by Gregory Schmidt)
Advertising for X-ray Specs and Sea-Monkeys has long appeared inside the pages of comic books. Now, DC Comics is turning its covers into a marketing tool.
But the covers won’t be used to pitch Twinkie the Kid. Instead, DC Comics, the home of Batman and Superman, is using its covers to promote Scribblenauts Unmasked, a video game released by Warner Bros. Interactive Entertainment in September, as well as a line of toys that will come out this month.
The Scribblenauts Unmasked characters, which are based on DC’s superheroes and villains, graced the covers of 20 comic book titles in January, recreating scenes like the first appearance of Superman in Action Comics and the first formation of the Justice League.
On Wednesday, the toys will follow from DC Collectibles, which is a unit of DC Comics’ parent, DC Entertainment. (DC Entertainment and Warner Bros. Interactive Entertainment are both divisions of Warner Bros. Entertainment.)
DC Collectibles regularly works closely with its corporate parent to create and market niche products that are overlooked by larger companies, but this was “the first time that all these pieces have come together,” said Kevin Kiniry, vice president for creative services at DC Collectibles.
The Flash is featured on this DC cover that promotes Scribblenauts Unmasked. DC Collectibles
The promotion is intended to increase awareness of the toy line, which was conceived after the design team at DC Collectibles saw sketches of the Scribblenauts Unmasked characters.
“The more villainous they are, the more adorable they are,” said Jim Fletcher, the design director for creative services at DC Collectibles.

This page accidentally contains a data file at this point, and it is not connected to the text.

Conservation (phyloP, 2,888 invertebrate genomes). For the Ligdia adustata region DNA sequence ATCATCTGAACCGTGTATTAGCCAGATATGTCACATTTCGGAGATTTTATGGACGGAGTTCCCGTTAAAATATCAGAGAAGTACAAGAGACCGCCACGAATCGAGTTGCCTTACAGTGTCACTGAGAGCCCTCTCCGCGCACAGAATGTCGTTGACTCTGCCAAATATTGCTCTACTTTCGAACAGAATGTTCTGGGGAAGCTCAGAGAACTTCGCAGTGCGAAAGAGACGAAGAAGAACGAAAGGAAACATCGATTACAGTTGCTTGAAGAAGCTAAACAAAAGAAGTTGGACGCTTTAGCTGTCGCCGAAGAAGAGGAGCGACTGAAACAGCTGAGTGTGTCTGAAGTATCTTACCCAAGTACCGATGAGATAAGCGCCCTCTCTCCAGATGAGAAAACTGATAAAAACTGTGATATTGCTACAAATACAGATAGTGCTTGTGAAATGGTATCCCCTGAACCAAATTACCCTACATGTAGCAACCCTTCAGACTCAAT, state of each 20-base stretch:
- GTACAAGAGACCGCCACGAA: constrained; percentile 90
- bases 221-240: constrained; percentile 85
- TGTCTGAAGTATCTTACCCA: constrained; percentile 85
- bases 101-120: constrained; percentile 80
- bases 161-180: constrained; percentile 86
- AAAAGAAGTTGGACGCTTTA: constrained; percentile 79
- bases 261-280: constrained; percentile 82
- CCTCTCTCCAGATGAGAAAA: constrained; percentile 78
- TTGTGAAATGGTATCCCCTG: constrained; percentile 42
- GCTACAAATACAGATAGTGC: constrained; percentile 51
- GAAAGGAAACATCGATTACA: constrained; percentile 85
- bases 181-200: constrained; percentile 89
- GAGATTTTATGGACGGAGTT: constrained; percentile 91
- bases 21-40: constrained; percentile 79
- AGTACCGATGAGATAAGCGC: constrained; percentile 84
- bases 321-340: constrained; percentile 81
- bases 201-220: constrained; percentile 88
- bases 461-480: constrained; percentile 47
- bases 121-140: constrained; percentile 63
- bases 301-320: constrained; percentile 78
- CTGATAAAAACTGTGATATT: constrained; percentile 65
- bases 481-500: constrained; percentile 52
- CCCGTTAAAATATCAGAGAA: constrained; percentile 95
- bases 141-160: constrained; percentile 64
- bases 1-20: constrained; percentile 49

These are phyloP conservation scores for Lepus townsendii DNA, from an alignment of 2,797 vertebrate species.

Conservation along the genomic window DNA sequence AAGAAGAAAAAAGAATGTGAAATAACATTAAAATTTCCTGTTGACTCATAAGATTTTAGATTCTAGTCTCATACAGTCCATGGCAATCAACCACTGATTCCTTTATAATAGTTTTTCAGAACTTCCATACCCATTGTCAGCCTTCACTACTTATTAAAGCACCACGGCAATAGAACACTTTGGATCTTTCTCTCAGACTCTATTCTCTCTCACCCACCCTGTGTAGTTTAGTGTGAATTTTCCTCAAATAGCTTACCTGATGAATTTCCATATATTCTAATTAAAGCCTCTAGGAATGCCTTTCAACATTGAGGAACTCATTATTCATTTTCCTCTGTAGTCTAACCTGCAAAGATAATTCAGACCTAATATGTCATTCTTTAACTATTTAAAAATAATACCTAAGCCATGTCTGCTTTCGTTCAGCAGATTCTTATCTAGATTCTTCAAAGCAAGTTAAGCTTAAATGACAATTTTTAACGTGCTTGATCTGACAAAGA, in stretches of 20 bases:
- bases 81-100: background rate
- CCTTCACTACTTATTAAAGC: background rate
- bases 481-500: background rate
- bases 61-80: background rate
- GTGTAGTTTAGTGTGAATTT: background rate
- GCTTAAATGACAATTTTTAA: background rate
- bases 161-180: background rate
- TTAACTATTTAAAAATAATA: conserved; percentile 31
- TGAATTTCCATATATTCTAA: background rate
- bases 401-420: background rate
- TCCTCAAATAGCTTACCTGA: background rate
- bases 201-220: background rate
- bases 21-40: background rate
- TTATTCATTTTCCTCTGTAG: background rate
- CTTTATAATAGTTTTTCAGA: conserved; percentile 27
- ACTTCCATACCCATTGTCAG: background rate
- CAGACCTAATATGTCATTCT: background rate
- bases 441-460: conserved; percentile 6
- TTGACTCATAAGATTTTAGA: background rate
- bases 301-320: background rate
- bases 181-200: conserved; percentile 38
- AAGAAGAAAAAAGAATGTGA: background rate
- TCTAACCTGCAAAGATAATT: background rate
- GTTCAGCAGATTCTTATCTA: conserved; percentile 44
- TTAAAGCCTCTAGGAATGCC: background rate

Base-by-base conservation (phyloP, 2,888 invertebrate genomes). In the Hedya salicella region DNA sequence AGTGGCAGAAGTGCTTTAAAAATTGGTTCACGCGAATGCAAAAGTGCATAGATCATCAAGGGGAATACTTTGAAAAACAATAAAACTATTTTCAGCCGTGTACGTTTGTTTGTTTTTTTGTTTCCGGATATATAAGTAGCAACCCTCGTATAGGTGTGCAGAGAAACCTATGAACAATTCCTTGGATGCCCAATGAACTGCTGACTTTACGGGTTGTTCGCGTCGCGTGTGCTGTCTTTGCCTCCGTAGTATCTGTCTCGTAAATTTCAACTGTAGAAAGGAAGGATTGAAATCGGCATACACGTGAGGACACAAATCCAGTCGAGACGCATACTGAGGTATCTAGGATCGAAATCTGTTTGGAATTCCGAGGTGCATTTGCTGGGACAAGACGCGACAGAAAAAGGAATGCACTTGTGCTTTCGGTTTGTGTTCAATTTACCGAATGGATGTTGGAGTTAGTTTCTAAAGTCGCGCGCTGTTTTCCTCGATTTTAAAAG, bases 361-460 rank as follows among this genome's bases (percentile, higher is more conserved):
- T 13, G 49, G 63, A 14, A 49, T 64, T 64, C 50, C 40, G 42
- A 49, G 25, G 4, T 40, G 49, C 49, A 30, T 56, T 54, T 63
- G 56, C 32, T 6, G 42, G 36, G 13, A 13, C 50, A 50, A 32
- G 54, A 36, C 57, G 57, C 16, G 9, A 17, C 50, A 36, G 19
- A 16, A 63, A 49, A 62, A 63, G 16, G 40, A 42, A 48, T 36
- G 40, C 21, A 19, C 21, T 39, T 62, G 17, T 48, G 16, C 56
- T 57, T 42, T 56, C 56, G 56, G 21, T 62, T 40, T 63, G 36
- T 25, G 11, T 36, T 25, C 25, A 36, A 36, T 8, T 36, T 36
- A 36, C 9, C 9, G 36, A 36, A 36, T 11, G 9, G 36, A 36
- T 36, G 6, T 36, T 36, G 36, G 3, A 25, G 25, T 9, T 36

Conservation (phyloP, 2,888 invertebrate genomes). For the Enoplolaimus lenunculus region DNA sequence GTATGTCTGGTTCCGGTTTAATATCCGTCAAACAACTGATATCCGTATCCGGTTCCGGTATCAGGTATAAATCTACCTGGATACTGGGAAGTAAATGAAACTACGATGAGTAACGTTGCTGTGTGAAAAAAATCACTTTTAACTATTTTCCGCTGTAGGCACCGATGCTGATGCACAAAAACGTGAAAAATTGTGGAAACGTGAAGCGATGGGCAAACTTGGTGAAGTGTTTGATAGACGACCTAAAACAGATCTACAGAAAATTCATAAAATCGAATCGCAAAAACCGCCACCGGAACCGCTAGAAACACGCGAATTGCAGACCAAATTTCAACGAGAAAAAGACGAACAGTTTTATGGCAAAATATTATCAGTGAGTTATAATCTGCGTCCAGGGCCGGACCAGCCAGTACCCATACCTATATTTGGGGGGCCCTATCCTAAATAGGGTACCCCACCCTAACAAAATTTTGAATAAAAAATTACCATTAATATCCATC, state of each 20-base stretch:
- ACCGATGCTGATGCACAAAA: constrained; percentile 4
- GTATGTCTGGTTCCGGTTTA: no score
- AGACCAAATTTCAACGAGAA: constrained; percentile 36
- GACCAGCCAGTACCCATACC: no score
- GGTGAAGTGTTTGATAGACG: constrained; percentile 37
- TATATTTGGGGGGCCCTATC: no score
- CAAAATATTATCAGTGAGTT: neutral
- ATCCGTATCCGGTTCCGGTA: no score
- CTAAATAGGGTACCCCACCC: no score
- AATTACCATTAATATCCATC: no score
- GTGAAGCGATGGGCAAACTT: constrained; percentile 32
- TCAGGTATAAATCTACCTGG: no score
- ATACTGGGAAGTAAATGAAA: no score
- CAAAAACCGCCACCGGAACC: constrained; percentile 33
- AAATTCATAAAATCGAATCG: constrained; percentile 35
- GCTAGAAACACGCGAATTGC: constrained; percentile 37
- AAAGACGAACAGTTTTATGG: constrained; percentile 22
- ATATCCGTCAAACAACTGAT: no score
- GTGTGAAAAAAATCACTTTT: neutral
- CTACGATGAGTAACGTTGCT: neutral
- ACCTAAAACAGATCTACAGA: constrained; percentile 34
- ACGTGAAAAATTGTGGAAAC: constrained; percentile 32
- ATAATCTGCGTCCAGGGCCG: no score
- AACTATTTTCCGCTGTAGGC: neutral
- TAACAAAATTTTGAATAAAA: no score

The first toys, which will sell for $5 each, are expected this month at independent comic book shops and the retail chain GameStop, followed by more in March. If successful, the toy line could dive deep into the DC universe. Scribblenauts Unmasked is getting its own comic book title, too.
Another of the covers features Aquaman. DC Collectibles
Mr. Kiniry said the promotion was inspired in part by a grass-roots campaign created at Warner Bros. Interactive in which images from DC Comics were produced with a Scribblenauts aesthetic.
“They were doing some underground marketing,” Mr. Kiniry said. “We saw that, and we realized we needed to have a month of variant covers.”
Those covers are helping to bolster comic book sales, too. Because of their rarity, comic books with special covers usually fetch two to three times the cover price.
At Midtown Comics in Manhattan, the comic books were selling well at $15 each.
“Customers like to see that cute and fun version of typically muscular superheroes,” said Thor Parker, the social marketing and events director at Midtown Comics. “It shows there is a big market for a reinterpretation of the characters in a more lighthearted version.”